Toyota is taking a different approach to the autonomous driving scenario that is speeding into our driving lives, choosing to make the technology a teammate rather than a replacement player.
The company is promoting its Mobility Teammate Concept, which is its vision in contributing to the ultimate goal of autonomous driving – to eliminate traffic casualties – but with the realization that it’s about more. It’s also about providing everyone (including seniors and the disabled) with the freedom of mobility that comes from owning a vehicle.
Disabled drivers sometimes have to rely on other forms of transportation other than just getting behind the wheel and going, and there comes a time when society insists that seniors give up their licenses because they are no longer able to handle the quick decisions and manoeuvres driving requires.
Toyota likens the Mobility Teammate Concept to the relationships between close friends, “who share a common purpose, sometimes watching over each other and sometimes helping each other out.” The company’s approach is to build relationships between drivers and cars, which basically shares the same purpose of getting to a destination as relaxed and trouble free as possible.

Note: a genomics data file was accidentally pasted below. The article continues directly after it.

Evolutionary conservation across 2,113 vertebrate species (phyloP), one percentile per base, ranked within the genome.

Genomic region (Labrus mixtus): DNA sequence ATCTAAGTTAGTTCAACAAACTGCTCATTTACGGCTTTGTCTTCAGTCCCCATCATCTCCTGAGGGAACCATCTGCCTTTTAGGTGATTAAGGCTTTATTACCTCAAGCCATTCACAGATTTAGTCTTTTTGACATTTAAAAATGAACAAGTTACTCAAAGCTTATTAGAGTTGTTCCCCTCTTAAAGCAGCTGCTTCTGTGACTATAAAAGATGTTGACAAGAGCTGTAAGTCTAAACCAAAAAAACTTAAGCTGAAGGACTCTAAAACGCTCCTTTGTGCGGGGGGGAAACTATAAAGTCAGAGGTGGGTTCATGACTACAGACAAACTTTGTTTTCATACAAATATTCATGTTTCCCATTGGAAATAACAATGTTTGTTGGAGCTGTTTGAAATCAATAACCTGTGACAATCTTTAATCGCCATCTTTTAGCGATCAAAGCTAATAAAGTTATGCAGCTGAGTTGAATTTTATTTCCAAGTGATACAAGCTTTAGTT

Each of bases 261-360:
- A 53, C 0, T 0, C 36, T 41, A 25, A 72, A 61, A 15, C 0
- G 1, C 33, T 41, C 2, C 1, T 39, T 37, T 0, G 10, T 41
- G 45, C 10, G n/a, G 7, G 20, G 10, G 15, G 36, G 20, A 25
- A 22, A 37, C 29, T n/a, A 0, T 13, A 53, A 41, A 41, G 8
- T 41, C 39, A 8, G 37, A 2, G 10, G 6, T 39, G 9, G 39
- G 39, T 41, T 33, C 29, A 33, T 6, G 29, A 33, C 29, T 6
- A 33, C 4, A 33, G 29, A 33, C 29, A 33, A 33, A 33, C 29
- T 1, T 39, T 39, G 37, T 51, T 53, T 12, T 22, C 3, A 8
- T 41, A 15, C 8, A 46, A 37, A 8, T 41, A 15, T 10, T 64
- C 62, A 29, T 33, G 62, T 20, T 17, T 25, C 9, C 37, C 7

It acknowledges the utility of automated driving while preserving the fun of driving and breaks the concept down into three types of intelligence – Driving Intelligence (advanced recognition and predictive decision making); Connected Intelligence (vehicle to other road users and road infrastructure); and Interactive Intelligence (recognition of driver status and transfer of control between driver and vehicle).
The first phase of bringing that concept to reality is now in full real-word testing – the Highway Teammate, a Lexus GS that displays the capabilities of the next-generation of driving aid technologies to take the mundane and repetitive chores out of highway driving, while making it safer by allowing the vehicle to control the required safety chores in a regulated manner.
The semi-autonomous Lexus has been testing its mettle on Tokyo’s Shuto Expressway (a network of toll highways with many sharp curves and multi-lane merges that require caution to drive safely), trying out a series of manoeuvres covering a variety of automated functions, including getting up to the posted speed limits, maintaining speed and gaps, maintaining and changing lanes, and slowing to exit the highway.
The system is engaged by the driver after passing through the toll gate, with the technology able to pinpoint the vehicle’s position using highly accurate road map data, while recognizing nearby vehicles and hazards through multiple external sensors. The technology then selects the appropriate route and lanes depending on the intended destination (again programmed by the driver).
Based on data inputs, Highway Teammate then automatically operates the steering wheel, accelerator and brakes to achieve the appropriate speed and driving lines. The technology has so far successfully combined the recognition and decision making processes with the decisive action required of highway driving, and Toyota hopes to have products with this technology in the marketplace around 2020.